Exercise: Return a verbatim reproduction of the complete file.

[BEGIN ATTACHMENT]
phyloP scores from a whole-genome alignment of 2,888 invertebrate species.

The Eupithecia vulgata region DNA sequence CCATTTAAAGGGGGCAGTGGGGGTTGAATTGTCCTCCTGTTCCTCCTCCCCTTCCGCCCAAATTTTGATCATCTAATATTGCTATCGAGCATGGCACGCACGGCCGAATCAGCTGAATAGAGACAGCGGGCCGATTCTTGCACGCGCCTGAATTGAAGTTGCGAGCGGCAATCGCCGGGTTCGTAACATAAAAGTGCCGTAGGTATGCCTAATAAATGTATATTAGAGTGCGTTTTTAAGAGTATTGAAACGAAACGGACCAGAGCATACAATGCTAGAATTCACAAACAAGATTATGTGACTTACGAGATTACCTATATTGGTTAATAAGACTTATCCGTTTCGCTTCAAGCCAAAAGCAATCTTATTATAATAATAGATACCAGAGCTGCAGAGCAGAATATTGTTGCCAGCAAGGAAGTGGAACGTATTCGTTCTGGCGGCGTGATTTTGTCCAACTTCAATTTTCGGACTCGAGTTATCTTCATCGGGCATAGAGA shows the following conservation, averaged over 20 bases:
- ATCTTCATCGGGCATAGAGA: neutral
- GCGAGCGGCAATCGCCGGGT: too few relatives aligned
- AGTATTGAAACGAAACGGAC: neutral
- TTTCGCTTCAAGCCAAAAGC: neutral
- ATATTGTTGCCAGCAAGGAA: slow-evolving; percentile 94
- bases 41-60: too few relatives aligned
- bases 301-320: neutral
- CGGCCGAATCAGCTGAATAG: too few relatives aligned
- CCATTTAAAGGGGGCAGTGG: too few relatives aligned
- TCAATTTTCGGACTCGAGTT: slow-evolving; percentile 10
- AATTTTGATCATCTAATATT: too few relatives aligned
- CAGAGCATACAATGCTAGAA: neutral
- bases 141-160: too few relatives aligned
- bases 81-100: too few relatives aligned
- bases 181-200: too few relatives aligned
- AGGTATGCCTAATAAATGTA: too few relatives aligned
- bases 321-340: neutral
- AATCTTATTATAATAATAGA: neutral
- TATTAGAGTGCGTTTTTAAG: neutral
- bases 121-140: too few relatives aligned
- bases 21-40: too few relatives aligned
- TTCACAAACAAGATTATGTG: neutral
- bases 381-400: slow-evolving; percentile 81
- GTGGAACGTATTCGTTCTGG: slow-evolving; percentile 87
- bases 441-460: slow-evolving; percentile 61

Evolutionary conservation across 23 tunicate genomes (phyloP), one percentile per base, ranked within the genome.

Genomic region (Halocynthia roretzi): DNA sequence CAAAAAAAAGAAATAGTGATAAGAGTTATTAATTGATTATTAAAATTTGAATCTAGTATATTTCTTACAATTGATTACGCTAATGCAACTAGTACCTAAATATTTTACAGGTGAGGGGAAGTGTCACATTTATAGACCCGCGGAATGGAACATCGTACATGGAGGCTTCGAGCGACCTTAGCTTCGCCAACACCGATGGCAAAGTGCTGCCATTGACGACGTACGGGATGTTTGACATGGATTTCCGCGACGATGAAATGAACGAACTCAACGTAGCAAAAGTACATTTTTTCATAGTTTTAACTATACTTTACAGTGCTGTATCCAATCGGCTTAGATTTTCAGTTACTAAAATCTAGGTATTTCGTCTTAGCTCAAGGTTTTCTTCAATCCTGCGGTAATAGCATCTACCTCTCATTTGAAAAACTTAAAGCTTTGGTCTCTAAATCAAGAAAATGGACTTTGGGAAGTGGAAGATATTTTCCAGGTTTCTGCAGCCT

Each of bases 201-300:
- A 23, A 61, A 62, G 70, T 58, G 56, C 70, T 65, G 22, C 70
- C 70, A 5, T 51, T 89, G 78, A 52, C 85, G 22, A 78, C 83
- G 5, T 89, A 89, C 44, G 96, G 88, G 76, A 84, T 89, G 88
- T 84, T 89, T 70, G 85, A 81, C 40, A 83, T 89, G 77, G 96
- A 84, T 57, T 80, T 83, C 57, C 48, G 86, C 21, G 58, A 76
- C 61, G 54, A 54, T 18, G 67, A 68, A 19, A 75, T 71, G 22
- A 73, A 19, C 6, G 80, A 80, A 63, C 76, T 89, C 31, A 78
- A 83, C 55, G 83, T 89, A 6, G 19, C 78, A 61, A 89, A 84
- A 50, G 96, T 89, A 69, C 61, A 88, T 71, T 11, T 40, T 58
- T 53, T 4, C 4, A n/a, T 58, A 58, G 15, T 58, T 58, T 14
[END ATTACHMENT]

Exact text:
phyloP scores from a whole-genome alignment of 2,888 invertebrate species.

The Eupithecia vulgata region DNA sequence CCATTTAAAGGGGGCAGTGGGGGTTGAATTGTCCTCCTGTTCCTCCTCCCCTTCCGCCCAAATTTTGATCATCTAATATTGCTATCGAGCATGGCACGCACGGCCGAATCAGCTGAATAGAGACAGCGGGCCGATTCTTGCACGCGCCTGAATTGAAGTTGCGAGCGGCAATCGCCGGGTTCGTAACATAAAAGTGCCGTAGGTATGCCTAATAAATGTATATTAGAGTGCGTTTTTAAGAGTATTGAAACGAAACGGACCAGAGCATACAATGCTAGAATTCACAAACAAGATTATGTGACTTACGAGATTACCTATATTGGTTAATAAGACTTATCCGTTTCGCTTCAAGCCAAAAGCAATCTTATTATAATAATAGATACCAGAGCTGCAGAGCAGAATATTGTTGCCAGCAAGGAAGTGGAACGTATTCGTTCTGGCGGCGTGATTTTGTCCAACTTCAATTTTCGGACTCGAGTTATCTTCATCGGGCATAGAGA shows the following conservation, averaged over 20 bases:
- ATCTTCATCGGGCATAGAGA: neutral
- GCGAGCGGCAATCGCCGGGT: too few relatives aligned
- AGTATTGAAACGAAACGGAC: neutral
- TTTCGCTTCAAGCCAAAAGC: neutral
- ATATTGTTGCCAGCAAGGAA: slow-evolving; percentile 94
- bases 41-60: too few relatives aligned
- bases 301-320: neutral
- CGGCCGAATCAGCTGAATAG: too few relatives aligned
- CCATTTAAAGGGGGCAGTGG: too few relatives aligned
- TCAATTTTCGGACTCGAGTT: slow-evolving; percentile 10
- AATTTTGATCATCTAATATT: too few relatives aligned
- CAGAGCATACAATGCTAGAA: neutral
- bases 141-160: too few relatives aligned
- bases 81-100: too few relatives aligned
- bases 181-200: too few relatives aligned
- AGGTATGCCTAATAAATGTA: too few relatives aligned
- bases 321-340: neutral
- AATCTTATTATAATAATAGA: neutral
- TATTAGAGTGCGTTTTTAAG: neutral
- bases 121-140: too few relatives aligned
- bases 21-40: too few relatives aligned
- TTCACAAACAAGATTATGTG: neutral
- bases 381-400: slow-evolving; percentile 81
- GTGGAACGTATTCGTTCTGG: slow-evolving; percentile 87
- bases 441-460: slow-evolving; percentile 61

Evolutionary conservation across 23 tunicate genomes (phyloP), one percentile per base, ranked within the genome.

Genomic region (Halocynthia roretzi): DNA sequence CAAAAAAAAGAAATAGTGATAAGAGTTATTAATTGATTATTAAAATTTGAATCTAGTATATTTCTTACAATTGATTACGCTAATGCAACTAGTACCTAAATATTTTACAGGTGAGGGGAAGTGTCACATTTATAGACCCGCGGAATGGAACATCGTACATGGAGGCTTCGAGCGACCTTAGCTTCGCCAACACCGATGGCAAAGTGCTGCCATTGACGACGTACGGGATGTTTGACATGGATTTCCGCGACGATGAAATGAACGAACTCAACGTAGCAAAAGTACATTTTTTCATAGTTTTAACTATACTTTACAGTGCTGTATCCAATCGGCTTAGATTTTCAGTTACTAAAATCTAGGTATTTCGTCTTAGCTCAAGGTTTTCTTCAATCCTGCGGTAATAGCATCTACCTCTCATTTGAAAAACTTAAAGCTTTGGTCTCTAAATCAAGAAAATGGACTTTGGGAAGTGGAAGATATTTTCCAGGTTTCTGCAGCCT

Each of bases 201-300:
- A 23, A 61, A 62, G 70, T 58, G 56, C 70, T 65, G 22, C 70
- C 70, A 5, T 51, T 89, G 78, A 52, C 85, G 22, A 78, C 83
- G 5, T 89, A 89, C 44, G 96, G 88, G 76, A 84, T 89, G 88
- T 84, T 89, T 70, G 85, A 81, C 40, A 83, T 89, G 77, G 96
- A 84, T 57, T 80, T 83, C 57, C 48, G 86, C 21, G 58, A 76
- C 61, G 54, A 54, T 18, G 67, A 68, A 19, A 75, T 71, G 22
- A 73, A 19, C 6, G 80, A 80, A 63, C 76, T 89, C 31, A 78
- A 83, C 55, G 83, T 89, A 6, G 19, C 78, A 61, A 89, A 84
- A 50, G 96, T 89, A 69, C 61, A 88, T 71, T 11, T 40, T 58
- T 53, T 4, C 4, A n/a, T 58, A 58, G 15, T 58, T 58, T 14